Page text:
Joyce Makinson (Springfield, OR)  My mom is only 67 years and was placed in a home care house in Tigard, OR with Lou Gerricks disease and can not live by herself. She is slowly getting weaker and loosing her muscle strength. My mom is Christian and has worked hard all her life.  I will be going that way to visit her in Feb. And I know it will be hard for me. I need my mom and appreciate all your prayers or any recommendations. Thank you for all your prayers. ~Angela McPhetridge  01-12-10

 

Three Students at Pine Ridge High School Commit Suicide -- 70 more are at risk of Suicide.  We received a message from Robert B. Cook, principal of Pine Ridge High School sent by Cindy Catches who asks for your prayers.  Oglala Sioux Tribe President Theresa Two Bulls declared a state of emergency Thursday (Dec. 10th) in the face of overwhelming numbers of suicides and suicide attempts on South Dakota's largest reservation. Each death is a tragic story and reflection of the dire circumstance facing native youth on reservations.  12-21-09

 

Peter Bowden (Byron Bay, Australia) is hospitalized with pneumonia -- partially as a result of contracting chronic obstructive pulmonary disease after many years as a professional swim instructor.  Peter practices aboriginal medicine to benefit the people of his area.  Peter is a good person who now needs our healing prayers.  ~Lynn Guy 12-17-09

 

Albert Granger (Michigan) still has lung cancer is holding his own but still needs continued prayers.  Is now out of the hospital and moved from Blythe, CA back to Michigan. Granger is a retired U.S. Air Force, Viet Nam veteran ~Eagle Star  11-14-09

 

Graham Osceola Waters (Australia) Cancer has has resurfaced. "The hospital stopped my hormone treatment six months ago and I knew things weren't right, now it's a day at a time.  All praying for me at my church and I still play the big drum at church.  I am trying to finish so much, it's hopeless" said Osceola. We are sending him love and healing as are others here in Oz and we'd be grateful for the prayers and love from our Manataka family too .... thank you.  ~Lynn Guy  10-20-09

 

 


 

 

 

Did you submit a prayer request above?  If so, please send us an update.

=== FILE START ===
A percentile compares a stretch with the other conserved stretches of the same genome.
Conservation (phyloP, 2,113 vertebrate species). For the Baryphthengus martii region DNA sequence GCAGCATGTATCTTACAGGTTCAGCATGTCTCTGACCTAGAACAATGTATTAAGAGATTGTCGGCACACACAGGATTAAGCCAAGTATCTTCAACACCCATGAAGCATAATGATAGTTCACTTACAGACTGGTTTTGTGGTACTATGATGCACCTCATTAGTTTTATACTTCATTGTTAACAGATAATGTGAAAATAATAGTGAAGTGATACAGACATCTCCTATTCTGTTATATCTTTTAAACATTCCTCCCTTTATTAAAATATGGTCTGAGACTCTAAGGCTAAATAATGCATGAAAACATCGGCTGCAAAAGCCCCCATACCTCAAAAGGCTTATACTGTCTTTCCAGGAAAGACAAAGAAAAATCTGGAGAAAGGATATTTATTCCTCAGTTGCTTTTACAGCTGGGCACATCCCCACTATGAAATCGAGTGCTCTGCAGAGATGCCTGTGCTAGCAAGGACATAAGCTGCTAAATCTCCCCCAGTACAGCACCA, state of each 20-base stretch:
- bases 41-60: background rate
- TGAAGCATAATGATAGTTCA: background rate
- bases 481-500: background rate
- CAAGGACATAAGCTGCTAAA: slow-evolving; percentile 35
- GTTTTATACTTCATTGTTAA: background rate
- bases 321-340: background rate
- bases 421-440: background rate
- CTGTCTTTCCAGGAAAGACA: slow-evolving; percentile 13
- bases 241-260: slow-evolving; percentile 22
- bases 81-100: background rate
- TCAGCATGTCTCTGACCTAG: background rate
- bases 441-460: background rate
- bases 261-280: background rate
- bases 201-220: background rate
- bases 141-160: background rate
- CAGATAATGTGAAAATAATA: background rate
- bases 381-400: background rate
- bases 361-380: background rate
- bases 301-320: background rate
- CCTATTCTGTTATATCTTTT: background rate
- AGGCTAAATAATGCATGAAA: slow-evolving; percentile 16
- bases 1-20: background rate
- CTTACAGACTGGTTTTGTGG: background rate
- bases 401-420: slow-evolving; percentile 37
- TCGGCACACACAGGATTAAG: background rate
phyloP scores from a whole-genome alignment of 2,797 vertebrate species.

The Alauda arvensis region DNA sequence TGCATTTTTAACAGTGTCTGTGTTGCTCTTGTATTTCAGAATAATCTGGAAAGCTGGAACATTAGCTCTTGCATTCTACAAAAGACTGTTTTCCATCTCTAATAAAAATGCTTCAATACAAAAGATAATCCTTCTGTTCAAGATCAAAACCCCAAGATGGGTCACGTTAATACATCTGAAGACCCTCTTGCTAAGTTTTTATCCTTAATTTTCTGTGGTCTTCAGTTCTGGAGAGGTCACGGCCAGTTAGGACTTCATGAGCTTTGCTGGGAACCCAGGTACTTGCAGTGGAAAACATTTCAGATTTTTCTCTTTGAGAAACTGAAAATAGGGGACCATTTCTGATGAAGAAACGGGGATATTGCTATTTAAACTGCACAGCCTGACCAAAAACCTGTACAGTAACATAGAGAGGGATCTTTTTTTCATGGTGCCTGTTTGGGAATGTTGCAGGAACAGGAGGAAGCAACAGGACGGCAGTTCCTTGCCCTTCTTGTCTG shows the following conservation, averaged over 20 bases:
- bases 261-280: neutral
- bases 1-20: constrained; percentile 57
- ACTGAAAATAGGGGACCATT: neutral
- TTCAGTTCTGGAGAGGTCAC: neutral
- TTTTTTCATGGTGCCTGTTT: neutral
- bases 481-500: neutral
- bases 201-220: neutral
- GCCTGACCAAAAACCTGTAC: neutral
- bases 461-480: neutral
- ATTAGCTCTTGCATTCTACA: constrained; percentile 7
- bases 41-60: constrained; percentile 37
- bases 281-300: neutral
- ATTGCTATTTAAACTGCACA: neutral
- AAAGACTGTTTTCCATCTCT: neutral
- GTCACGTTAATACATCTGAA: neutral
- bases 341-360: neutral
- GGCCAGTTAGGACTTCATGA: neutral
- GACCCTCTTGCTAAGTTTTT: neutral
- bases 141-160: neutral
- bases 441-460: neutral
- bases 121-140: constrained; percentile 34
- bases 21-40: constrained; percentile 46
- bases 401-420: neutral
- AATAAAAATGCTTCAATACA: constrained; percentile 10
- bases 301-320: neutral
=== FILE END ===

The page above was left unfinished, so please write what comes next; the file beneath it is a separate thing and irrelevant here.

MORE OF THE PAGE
We are reluctant to remove anyone without knowing if more prayers are needed. 

 


 
 
 
 
 

Crossing Over...

 

Chief Phillip Martin (Choctaw, MS) Former Choctaw Tribal Chief died at the age of 83 on February 04, 2010.  Chief Phillip Martin, the former Choctaw Indian Tribal leader who served in public office for 48 years and helped to lead his people from abject poverty to unprecedented growth and prosperity. Services will be Monday, Feb. 8, 2010, at 11 a.m. from Holy Rosary Catholic Church, off Mississippi 19 south.  Visitation will be Saturday from 11 a.m. to 5 p.m. and Sunday from noon until 5 p.m. in McClain-Hays Funeral Home. Burial will be in the church cemetery.  ~Harvey Moore  02-07-10

 

Pat Red Wing Prather  (New Boston, TX) - our dear friend and wonderful member of Manataka died Tuesday, Jan 19, 2010 in a Texarkana hospital  born June 24, 1952.  A member of Unity church in Texarkana.  She was hospitalized due to recurrent cancer. Please offer up prayers for Pat.  ~Angela Gates  01-16-10 

 

Patti Blue Star Speaks Burdette (Hot Springs, AR)  February 28, 1956  -  January 15, 2010.  Patti is a long-time member of Manataka and a respected elder.  She was selected to be the Ceremonial Elder in 2006.  See Memorial and Celebration of Life for Patti Blue Star Speaks Burdette

 

Ruth Thompson Wilson, 88, CA  the last surviving daughter of one of the Tuolumne Me-Wuk Rancheria’s founding families and a champion of Native American culture, died December 26 of cancer.

 

John Rohn, (Dallas, Texas)  It is with great sadness I share with you the passing of one of the great legends in the personal growth and business industry yesterday, Jim Rohn on December 5, 2009.  Jim was a mentor to millions of individuals and had an incredible influence in my life as well. One of his greatest quotes is: "I wish for you a life of wealth, health, and happiness; a life in which you give to yourself the gift of patience, the virtue of reason, the value of knowledge, and the influence of faith in your own ability to dream about and achieve worthy rewards."  Our thoughts and prayers are with Jim's family at this time. I leave this quote of Jim's for you to think about as you move forward in your life to achieve success, "Success is not so much what we have as it is what we are."  May God be with you ....  Your partner and brother in the call to enhance our world… Johnny Wimbrey  12-06-09